And More

by Quinn

Chris Bertram, writing in “Crooked Timber” about the recent study published in The Lancet, which claims there have been nearly 100,000 additional deaths in Iraq as a result of the war, wonders if “there is some figure which, if verified, would lead the enthusiasts for this war to conclude that it was a mistake.” I suspect that there isn’t, and the reaction to the report shows why; any figure produced which casts a negative light on the invasion will simply not be believed by the supporters of the war.

Now I am not going to get into a lengthy debate about statistics; if I had a decent understanding of them then I would have a better job than I currently do. In any case, if you get hung up on any particular statistic, you are likely to come unstuck fairly soon when a conflicting statistic is produced, as almost inevitably it will. But I found some interesting reading in a number of reports critical of the study, in particular Fred Kaplan in Slate and Tim Worstall in Tech Central Station. If I have understood correctly, then one of the main concerns expressed is that the report suggests the number of deaths since the war lies between 8,000 and 194,000, and so may be well short of the headline figure of 100,000. Of course it may well also be much higher that 100,000, but those supporters of the war are unlikely to want to believe that figure, and understandably so. But what struck me was that if we take the lowest, most conservative figure of 8,000, that this is still 8,000 extra deaths compared with the number of dead in the equivalent period prior to the war, when Iraq was under the brutal and murderous dictatorship of Saddam’s regime. To put that in perspective, that is still more than the highest estimate for the number of deaths that occurred in Halabja in the terrible gas attack of 1988. It is still a considerable figure.
A number of reports, (see “Lenin’s Tomb” and Tim Lambert for examples) rebut these complaints of the study and in some quarters there has been a certain amount of rowing back. Tim Worstall has subsequently said that he “completely bollixed the statistical part of my argument”; however he still insists there is “something fishy” about the study. Natalie Solent is generous enough to include links to both Lambert’s article and Worstall’s apology, but still says it is her “gut feeling” that the Lancet study is wrong.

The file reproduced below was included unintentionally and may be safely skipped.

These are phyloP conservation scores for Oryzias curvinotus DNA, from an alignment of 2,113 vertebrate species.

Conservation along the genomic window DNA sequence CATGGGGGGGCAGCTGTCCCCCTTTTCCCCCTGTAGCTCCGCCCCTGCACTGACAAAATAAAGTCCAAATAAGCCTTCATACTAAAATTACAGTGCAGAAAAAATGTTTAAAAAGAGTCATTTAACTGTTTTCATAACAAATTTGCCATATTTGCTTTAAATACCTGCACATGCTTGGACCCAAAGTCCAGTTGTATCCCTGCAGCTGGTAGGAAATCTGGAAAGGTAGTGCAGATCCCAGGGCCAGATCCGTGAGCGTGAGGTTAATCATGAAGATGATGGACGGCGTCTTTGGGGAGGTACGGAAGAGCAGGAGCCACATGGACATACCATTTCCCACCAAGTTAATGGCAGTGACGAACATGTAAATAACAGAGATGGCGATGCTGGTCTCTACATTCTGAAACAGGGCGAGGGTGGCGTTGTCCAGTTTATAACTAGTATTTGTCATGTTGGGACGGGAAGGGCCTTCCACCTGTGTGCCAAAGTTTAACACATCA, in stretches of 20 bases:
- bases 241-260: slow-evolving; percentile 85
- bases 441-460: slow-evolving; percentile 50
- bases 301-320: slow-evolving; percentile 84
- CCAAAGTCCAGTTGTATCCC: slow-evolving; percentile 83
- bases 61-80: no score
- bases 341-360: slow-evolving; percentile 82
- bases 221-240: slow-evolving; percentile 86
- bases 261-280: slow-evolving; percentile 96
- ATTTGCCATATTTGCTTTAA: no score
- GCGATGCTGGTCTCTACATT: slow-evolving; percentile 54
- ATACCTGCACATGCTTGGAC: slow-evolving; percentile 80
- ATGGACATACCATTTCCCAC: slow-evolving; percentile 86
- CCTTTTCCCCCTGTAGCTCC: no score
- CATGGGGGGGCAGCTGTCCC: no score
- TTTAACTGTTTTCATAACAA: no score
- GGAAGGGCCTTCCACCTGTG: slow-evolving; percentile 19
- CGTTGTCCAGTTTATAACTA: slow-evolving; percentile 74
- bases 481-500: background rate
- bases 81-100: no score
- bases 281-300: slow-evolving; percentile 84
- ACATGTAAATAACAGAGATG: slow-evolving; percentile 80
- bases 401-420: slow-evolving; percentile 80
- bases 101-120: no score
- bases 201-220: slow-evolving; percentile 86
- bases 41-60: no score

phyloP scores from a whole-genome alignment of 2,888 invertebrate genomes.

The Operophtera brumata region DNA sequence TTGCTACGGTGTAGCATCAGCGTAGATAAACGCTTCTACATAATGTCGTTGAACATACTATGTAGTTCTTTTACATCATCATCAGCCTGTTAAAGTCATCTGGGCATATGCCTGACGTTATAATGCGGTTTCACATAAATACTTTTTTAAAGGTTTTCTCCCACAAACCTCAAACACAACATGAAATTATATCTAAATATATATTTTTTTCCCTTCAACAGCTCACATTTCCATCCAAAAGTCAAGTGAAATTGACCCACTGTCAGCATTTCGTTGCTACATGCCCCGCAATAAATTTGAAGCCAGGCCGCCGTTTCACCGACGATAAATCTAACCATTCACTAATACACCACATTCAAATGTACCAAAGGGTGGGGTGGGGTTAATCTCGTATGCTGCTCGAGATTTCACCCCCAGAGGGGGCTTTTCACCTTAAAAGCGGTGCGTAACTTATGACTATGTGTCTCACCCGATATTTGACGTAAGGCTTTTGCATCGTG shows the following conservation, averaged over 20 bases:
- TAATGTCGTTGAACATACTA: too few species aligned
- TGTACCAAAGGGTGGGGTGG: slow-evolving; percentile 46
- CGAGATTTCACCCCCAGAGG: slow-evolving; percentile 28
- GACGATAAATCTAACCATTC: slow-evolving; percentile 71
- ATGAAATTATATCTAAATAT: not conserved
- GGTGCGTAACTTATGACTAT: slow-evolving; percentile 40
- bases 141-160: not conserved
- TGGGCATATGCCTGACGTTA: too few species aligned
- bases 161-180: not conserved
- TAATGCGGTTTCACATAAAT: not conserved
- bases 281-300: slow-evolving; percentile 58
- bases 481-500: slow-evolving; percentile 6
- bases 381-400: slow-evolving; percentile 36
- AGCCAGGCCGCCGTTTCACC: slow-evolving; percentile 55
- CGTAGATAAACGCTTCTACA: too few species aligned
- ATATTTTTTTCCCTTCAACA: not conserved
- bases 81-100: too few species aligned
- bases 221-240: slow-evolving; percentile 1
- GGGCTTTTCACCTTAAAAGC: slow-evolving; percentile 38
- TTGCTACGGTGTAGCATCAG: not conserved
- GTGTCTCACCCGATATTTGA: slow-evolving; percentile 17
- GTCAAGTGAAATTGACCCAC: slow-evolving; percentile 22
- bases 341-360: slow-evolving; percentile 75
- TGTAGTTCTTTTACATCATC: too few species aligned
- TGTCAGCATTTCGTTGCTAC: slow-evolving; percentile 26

Well, in relation to gut feeling, none of us are experts on everything, and we often rely on our gut feelings to inform our opinions; I am no exception. I am certainly not qualified to say whether the Lancet is right or wrong, and scepticism towards any statistic is healthy I feel. But if the supporters of the war are unlikely to accept the figures in the Lancet, perhaps the study may achieve something, as is shown at the end of Kaplan’s article.

Here, in attacking the Lancet, he praises the work of Iraq Body Count, whose “count is triple fact-checked; their database is itemized and fastidiously sourced.” Their figure for deaths in Iraq is currently between 14,219 and 16,352. Perhaps the lasting result of the Lancet report is that more credibility will be given to the Iraq Body Count; after all, 14,219 additional deaths sound bad enough to me.

Briefly on the US election, and the electorate’s choice of the dunce over the dullard, I don’t think I can put it any better than in this post in “Shot By Both Sides”. As I’ve said before, the American public had an uneviable choice; I’m just glad it’s all over.

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